There are two types of people in the Mac world – those who think you need anti-virus software and those who don’t. The reality is that, although viruses are a non-event for Mac users, security is still important.
Malware, software that is introduced to your Mac by fooling you into installing it, is out there – as we saw with the Flashback scare last month (www.macworld.com.au/50353) in which more than 600,000 Macs were said to be attacked by malware – as are phishing sites that are very adept at scamming you out of credit card and other personal information.
Security conferences and experts have shown proof-of-concept Mac viruses, but the threat is now real.
If you take a look at the shelves of your local software reseller you’ll see that there’s very little ‘anti-virus’ being sold these days. It’s all about the broader category of security.
Security software takes into account the threat of potential incoming connections by using a firewall, implementing phishing protection so that you’re not fooled by websites that try to steal personal information and ensuring that your system is not vulnerable to threats from software that unwittingly makes your system vulnerable. Here are two examples:
Norton Internet Security for Mac
In the old days, Norton had a deserved reputation for creating anti-virus software that rendered Macs close to unusable as it churned through CPU cycles and memory. However, Norton totally rewrote the software a couple of versions ago and it’s now far leaner.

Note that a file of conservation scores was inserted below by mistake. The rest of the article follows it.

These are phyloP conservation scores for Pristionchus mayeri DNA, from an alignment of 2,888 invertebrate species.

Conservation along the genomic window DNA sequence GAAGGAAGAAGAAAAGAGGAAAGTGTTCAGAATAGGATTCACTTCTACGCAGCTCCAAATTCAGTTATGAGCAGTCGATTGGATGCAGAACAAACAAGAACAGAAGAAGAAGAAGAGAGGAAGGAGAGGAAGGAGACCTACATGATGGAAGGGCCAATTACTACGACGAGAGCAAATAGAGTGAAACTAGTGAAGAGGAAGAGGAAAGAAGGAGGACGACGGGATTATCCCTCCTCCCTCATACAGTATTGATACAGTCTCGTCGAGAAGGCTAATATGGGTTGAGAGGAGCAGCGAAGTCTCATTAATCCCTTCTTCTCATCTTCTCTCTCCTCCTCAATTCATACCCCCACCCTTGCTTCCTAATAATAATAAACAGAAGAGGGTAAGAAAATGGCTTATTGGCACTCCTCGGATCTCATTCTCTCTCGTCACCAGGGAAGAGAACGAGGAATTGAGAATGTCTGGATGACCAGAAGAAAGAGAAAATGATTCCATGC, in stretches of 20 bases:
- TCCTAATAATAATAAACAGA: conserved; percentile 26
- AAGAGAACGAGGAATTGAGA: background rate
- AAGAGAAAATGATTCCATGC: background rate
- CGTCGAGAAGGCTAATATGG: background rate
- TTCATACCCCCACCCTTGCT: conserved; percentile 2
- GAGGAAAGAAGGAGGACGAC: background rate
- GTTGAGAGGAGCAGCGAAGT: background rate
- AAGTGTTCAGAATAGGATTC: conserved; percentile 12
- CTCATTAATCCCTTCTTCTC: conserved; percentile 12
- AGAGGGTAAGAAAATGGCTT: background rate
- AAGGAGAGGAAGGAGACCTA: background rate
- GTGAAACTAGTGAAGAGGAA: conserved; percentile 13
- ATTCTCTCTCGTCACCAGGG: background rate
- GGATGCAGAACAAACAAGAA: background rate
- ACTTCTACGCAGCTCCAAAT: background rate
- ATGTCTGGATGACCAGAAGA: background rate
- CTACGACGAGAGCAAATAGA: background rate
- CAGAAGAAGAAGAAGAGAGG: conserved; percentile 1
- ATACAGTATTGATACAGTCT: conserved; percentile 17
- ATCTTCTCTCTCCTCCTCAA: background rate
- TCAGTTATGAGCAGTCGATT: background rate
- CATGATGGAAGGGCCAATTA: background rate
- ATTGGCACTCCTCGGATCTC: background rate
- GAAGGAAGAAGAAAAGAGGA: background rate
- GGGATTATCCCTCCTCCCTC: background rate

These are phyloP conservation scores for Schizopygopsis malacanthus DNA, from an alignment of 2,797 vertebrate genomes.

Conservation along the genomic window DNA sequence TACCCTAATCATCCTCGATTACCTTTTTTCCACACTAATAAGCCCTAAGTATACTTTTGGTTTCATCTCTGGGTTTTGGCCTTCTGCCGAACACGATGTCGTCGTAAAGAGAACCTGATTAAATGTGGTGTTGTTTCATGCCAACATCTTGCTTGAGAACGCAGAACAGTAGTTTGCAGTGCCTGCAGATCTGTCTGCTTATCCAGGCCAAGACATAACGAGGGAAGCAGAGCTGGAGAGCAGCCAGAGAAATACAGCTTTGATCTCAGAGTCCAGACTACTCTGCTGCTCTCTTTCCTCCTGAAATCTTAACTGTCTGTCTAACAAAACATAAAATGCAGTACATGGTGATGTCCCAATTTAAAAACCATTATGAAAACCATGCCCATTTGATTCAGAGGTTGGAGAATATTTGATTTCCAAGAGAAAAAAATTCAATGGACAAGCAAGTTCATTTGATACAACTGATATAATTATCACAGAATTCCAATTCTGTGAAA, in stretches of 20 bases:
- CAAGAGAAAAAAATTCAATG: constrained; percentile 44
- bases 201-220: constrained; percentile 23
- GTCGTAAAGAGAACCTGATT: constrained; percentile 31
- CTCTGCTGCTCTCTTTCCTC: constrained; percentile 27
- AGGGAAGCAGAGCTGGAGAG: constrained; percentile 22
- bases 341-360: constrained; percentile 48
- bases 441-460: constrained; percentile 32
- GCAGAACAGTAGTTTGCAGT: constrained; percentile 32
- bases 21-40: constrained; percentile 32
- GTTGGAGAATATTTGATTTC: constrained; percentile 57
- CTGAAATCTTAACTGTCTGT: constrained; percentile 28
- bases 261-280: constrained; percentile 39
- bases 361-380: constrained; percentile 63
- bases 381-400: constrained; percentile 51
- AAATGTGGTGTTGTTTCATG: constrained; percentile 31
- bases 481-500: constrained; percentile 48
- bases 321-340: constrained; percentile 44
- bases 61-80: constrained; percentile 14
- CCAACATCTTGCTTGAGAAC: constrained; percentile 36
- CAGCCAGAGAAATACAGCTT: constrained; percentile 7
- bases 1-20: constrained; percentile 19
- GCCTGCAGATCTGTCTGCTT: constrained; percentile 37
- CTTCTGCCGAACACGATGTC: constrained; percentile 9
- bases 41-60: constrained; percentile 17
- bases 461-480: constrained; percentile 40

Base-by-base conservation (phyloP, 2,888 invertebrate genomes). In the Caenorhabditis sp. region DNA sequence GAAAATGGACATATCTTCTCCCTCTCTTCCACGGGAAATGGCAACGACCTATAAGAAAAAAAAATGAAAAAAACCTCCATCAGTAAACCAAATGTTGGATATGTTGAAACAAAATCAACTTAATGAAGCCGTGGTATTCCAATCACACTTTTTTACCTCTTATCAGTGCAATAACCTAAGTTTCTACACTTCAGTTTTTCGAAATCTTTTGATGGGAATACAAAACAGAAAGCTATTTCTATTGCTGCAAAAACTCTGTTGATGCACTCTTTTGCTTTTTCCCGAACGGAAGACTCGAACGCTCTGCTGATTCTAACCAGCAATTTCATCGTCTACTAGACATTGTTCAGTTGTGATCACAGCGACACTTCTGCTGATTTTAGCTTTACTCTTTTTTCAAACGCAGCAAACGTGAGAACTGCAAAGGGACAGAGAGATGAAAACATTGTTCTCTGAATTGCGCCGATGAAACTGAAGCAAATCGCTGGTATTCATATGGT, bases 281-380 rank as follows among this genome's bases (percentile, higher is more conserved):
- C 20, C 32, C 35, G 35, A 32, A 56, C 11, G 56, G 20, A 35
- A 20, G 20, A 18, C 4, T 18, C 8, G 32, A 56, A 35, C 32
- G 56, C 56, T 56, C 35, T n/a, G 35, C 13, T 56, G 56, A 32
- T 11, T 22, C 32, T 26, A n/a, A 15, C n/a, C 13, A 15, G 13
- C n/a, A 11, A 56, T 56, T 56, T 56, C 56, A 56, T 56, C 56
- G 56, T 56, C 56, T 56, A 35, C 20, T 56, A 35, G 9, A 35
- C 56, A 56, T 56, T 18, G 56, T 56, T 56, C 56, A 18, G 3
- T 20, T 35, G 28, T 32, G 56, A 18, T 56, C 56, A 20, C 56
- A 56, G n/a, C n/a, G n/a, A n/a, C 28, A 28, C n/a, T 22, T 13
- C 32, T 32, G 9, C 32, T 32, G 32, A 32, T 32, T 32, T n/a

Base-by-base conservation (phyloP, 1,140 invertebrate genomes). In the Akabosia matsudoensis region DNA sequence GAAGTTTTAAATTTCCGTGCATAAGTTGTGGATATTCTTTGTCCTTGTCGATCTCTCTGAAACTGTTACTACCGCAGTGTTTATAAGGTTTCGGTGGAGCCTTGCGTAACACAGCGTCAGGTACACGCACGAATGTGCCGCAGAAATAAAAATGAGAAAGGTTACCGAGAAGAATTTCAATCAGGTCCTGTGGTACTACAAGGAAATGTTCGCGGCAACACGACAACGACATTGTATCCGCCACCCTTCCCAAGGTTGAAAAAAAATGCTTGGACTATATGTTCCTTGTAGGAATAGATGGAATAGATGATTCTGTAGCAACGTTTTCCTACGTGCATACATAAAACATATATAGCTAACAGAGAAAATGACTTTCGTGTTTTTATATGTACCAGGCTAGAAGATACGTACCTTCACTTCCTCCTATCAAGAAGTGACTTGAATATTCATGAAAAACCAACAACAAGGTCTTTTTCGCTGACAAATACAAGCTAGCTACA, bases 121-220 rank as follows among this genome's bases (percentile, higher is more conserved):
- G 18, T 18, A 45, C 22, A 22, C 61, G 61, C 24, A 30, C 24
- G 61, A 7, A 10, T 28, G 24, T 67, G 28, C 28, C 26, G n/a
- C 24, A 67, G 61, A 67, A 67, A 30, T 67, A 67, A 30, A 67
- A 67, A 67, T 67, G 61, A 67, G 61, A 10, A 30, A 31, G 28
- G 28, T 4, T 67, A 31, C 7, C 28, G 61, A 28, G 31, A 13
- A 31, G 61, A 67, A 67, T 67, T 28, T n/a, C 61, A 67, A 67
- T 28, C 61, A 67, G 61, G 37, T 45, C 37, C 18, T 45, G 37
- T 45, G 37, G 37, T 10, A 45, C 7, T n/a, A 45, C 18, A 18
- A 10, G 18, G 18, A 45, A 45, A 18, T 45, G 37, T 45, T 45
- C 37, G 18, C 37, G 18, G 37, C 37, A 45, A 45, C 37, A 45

The latest version of Norton Internet Security for Mac is made for OS X 10.7 but comes with Norton Internet Security 4 if you’re running OS X 10.4 to 10.6. Installation is painless and does an automatic check to ensure that it’s fully up-to-date before prompting you to reboot for the setup to complete. There’s then a short wizard that configures the software for your specific needs.
Although your Mac comes with its own firewall, Norton’s is location aware. If you use a laptop and move between different networks, it allows you to have different firewall settings for different connections.
The Safe Search feature, which works best with Firefox rather than Safari, checks each page you browse to and compares it to a list of known safe and dangerous sites. If you search using either the Norton toolbar – which uses Ask.com as its search engine – or Google, results that are scanned as being safe are marked with a green icon. Unsafe and unknown sites are also labelled so that you can make a decision as to whether you should visit them or not.
CPU and memory use when Norton Internet Security for Mac is idle are tiny – 1.3 percent CPU use and just 17MB of memory. When the software is doing a scan that rises to just 10 percent and 32MB.
Norton Internet Security for Mac is a solid product that provides security as you’re using your Mac without getting in the way.
Sophos Anti-Virus for Mac Home Edition
Sophos’ free product only scans your Mac and attached storage for viruses – there’s no protection for web browsing or extra features to further secure your computer. However, if you share files or storage devices such as portable hard drives and memory sticks with Windows users, it’s important that you keep your system clean so that you don’t become an unwilling vector for malware.
This Sophos edition is made for OS X 10.7 Lion. It’s available as a free download and installs easily without the need for a further reboot. When sitting idle, Sophos doesn’t use any CPU as it quietly sits in the background, waiting for something to do. When scanning a USB stick or the local hard drive, CPU use rose to between 10 percent and 20 percent. Memory use peaked at about 20MB while scanning and about half that when idle.
Assuming you have the OS X firewall enabled, Sophos Anti-Virus for Mac Home Edition provides good, basic protection for your Mac.